I’m in my early 60s and, unlike some of my peers (it seems), I’m starting to feel my age. How do I know what’s normal and what’s not?
The oldest baby boomers, born in 1946, will celebrate their 69th birthdays this year, and certainly anyone can expect to experience changes physically, socially and emotionally as they age. But the idea of what constitutes “normal aging” and what distinguishes that from disease or decline is continually evolving.
For example, the National Institute on Aging reports that the stereotypical notion that it might be normal for older people to become cranky, depressed or withdrawn is not borne out by research. In fact, adults’ personalities generally don’t change much after age 30. A sudden change in personality at any age should be cause for concern and a visit to the doctor.
The effects of aging vary greatly from person to person. You don’t mention what specifically you’re worried about, but the National Institutes of Health SeniorHealth website (nihseniorhealth.gov) offers information on a wide variety of topics, including:
- Risk of falling. Risks associated with falling do increase with age, but that doesn’t mean falling is an inevitable part of getting older. One in three people age 65 or older fall each year. Though most falls are minor, 10 percent result in serious injury. Older adults can reduce their risk in a number of ways, including doing strength training and keeping physically active, reviewing their medications with a health professional, and wearing safe footwear.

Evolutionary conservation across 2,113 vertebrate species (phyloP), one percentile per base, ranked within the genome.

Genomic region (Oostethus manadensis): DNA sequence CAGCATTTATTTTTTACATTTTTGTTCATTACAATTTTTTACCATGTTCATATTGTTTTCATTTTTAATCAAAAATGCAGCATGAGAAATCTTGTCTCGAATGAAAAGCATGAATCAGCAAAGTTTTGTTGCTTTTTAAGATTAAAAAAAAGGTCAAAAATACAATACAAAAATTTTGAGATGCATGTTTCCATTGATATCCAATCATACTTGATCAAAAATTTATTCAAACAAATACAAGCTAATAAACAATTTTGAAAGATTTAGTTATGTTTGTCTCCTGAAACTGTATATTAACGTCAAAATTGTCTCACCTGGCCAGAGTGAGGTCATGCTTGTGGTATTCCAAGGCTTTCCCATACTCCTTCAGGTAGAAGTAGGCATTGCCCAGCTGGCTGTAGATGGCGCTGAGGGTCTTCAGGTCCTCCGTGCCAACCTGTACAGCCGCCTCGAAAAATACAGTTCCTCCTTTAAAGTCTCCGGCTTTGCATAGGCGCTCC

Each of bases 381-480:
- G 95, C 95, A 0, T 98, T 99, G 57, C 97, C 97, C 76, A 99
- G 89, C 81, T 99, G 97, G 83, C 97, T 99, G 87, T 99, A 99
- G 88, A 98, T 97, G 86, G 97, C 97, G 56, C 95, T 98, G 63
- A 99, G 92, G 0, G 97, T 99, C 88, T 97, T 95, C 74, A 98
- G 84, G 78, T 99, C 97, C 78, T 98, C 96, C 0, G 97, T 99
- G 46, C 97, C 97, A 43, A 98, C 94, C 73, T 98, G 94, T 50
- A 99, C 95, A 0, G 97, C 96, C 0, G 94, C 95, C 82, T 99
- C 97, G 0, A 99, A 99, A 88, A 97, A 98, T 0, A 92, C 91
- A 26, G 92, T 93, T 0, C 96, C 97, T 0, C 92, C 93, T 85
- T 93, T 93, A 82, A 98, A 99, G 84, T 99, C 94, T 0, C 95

- Changes in sleep patterns. As we age, our sleep tends to be less restful — we sleep less deeply and wake up more often during the night. But older adults still need just as much sleep (seven to nine hours a night) as younger adults. Experts aren’t certain why older adults tend to have problems with sleep. It could be because of lower levels of melatonin, a hormone that helps us sleep, or it could be because of medical or even psychiatric problems. Lack of sleep can lead to other problems, so if you’re having issues, be sure to discuss them with your doctor.
- Arthritis. Arthritis, or more specifically, osteoarthritis, is one of the most common causes of physical disability among older adults. It causes stiffness and pain, mild to severe, in the joints, including hands, knees, hips and the spine. Symptoms can be reduced with regular exercise, weight control, massage or other alternative therapies, medication, or surgery. In all cases, talk with your doctor about what might be best for you.
- Forgetfulness. Mild problems with memory actually can be due to normal changes in the brain that occur with aging, while health or emotional issues can exacerbate the problem. To keep your memory sharp, make “to do” lists and spend more time planning. Getting enough exercise and limiting alcohol also helps. Again, talk with your doctor about your concerns to see if an evaluation with a specialist might be warranted.
Family Fundamentals is a monthly column on family issues. It is a service of the College of Food, Agricultural, and Environmental Sciences and its outreach and research arms, Ohio State University Extension and the Ohio Agricultural Research and Development Center. Send questions to Family Fundamentals, c/o Martha Filipic, 2021 Coffey Road, Columbus, OH 43210-1043, or firstname.lastname@example.org.
Dear Subscriber: This column was reviewed by Carmen Irving, Healthy Relationships program specialist with Ohio State University Extension.
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OSU Extension, Healthy Relationships